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Sovereign debt audit

A way to mitigate future sovereign debt crises

Examples from around the world, highlighting Deloitte’s experience working with audits of sovereign debt in Norway

What more can be done to mitigate future sovereign debt crises? Should borrowers be more or less responsible than lenders in ensuring rigorous standards and transparent practices in sovereign debt? Or does the onus fall equally on both? 

The answers to these questions have become increasingly important as sovereign debt-fueled economic crises within the last decade have revealed missteps on the part of both creditors and debtors. One could argue that the lack of documented, universally accepted principles for lending and borrowing increased the likelihood of these missteps. And that this lack of transparency hindered preemptive action, namely a rigorous auditing process of debt portfolios that could have precluded rescheduling and restructuring that resulted in disastrous economic, social, and political consequences.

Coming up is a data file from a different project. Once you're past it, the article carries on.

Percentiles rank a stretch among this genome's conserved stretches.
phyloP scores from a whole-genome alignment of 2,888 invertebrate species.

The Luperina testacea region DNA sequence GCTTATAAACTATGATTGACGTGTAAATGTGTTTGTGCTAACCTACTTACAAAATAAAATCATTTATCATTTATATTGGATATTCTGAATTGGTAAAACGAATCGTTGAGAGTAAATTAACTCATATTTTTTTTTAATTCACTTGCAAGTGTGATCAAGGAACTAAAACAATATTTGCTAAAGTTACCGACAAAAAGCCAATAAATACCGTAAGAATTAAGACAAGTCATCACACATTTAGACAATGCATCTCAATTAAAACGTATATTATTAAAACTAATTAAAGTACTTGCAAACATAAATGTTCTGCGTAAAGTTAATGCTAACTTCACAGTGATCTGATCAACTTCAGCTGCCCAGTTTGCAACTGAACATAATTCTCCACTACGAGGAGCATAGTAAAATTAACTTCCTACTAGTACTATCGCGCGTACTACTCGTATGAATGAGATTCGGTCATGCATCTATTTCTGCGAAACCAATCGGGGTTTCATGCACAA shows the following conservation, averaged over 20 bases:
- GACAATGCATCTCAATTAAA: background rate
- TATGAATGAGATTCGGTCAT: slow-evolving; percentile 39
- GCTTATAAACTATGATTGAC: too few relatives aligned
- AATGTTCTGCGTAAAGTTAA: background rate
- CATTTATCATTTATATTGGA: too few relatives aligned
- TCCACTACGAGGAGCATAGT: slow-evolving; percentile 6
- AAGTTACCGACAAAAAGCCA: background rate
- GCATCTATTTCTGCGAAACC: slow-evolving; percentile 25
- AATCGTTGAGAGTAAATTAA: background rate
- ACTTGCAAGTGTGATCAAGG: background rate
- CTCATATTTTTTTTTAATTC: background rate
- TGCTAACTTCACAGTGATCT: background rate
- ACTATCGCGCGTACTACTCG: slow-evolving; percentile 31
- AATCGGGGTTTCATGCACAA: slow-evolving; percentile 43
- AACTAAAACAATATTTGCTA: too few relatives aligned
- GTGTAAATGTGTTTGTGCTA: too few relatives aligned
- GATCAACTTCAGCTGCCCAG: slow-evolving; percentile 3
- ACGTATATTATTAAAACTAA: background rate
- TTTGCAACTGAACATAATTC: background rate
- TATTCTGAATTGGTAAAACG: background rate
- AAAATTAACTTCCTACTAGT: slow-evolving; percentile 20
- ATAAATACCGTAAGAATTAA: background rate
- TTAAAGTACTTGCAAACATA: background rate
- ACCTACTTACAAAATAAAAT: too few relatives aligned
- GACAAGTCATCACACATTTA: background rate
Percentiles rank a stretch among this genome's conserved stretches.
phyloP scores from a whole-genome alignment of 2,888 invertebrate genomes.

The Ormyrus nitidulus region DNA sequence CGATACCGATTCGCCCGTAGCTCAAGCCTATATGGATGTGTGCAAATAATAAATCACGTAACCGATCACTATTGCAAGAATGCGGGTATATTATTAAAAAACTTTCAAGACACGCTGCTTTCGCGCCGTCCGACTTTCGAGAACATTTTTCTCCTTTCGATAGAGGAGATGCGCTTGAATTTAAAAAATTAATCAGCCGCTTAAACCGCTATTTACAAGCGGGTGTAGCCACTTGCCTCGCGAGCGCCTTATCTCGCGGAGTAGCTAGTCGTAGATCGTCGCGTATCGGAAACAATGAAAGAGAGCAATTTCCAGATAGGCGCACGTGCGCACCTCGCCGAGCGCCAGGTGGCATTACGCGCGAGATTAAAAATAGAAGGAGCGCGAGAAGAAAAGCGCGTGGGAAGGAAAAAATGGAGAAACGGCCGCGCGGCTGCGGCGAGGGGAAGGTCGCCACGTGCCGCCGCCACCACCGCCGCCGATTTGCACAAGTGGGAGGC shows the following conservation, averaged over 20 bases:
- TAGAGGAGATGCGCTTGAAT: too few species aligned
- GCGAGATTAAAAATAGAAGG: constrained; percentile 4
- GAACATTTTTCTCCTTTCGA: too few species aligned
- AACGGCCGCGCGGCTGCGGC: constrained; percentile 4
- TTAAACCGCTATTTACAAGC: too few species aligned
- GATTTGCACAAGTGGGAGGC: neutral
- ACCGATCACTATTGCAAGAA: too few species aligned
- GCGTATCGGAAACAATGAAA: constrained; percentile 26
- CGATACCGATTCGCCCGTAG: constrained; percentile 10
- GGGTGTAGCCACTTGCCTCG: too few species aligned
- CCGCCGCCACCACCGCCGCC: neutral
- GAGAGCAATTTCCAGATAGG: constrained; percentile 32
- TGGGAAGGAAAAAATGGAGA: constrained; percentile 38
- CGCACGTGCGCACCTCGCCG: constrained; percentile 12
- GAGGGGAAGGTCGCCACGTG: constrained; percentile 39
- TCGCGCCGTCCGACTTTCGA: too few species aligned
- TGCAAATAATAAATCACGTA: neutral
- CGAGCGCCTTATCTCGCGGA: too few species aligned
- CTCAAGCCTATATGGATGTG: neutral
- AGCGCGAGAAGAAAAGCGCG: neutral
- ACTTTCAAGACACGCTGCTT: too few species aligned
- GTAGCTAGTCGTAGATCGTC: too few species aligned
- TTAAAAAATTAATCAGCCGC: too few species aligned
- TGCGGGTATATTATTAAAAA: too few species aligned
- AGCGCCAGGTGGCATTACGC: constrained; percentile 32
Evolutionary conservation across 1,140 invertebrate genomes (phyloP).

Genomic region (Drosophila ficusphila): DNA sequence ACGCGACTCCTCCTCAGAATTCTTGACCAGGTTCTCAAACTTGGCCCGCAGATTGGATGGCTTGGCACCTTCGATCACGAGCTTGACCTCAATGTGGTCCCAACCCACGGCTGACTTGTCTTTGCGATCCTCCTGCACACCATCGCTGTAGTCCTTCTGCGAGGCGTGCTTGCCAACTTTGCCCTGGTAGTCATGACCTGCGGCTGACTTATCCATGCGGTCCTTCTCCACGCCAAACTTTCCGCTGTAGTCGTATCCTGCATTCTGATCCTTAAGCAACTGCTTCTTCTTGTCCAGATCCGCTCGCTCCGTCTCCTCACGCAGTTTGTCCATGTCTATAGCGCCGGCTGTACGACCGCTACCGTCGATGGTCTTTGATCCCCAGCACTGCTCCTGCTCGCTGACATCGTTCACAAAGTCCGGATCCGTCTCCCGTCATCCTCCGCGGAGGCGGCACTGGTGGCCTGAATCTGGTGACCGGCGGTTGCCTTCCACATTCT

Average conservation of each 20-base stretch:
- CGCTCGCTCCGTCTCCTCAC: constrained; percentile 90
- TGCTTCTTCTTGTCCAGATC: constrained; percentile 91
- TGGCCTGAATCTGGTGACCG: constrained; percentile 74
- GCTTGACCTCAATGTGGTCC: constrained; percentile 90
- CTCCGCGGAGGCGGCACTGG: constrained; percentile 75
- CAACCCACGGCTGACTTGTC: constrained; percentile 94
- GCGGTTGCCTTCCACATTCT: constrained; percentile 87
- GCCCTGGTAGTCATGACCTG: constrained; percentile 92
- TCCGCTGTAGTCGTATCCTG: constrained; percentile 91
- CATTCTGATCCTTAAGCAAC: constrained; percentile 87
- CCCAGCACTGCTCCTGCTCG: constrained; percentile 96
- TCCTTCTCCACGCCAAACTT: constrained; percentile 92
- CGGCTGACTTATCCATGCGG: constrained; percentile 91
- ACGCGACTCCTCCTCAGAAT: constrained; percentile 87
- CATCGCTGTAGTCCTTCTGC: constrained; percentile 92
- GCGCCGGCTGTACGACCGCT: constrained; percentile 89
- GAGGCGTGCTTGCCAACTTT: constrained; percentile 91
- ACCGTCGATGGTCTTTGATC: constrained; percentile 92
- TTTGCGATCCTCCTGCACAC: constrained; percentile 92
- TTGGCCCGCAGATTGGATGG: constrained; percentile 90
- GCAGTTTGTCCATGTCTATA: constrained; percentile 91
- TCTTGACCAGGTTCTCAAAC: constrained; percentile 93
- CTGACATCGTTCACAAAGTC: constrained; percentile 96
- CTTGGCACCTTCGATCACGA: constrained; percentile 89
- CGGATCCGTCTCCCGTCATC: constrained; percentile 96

This paper from DTTL looks at examples from around the world, highlighting Deloitte’s experience working with audits of sovereign debt in Norway. 

Sovereign debt audit: A way to mitigate future sovereign debt crises
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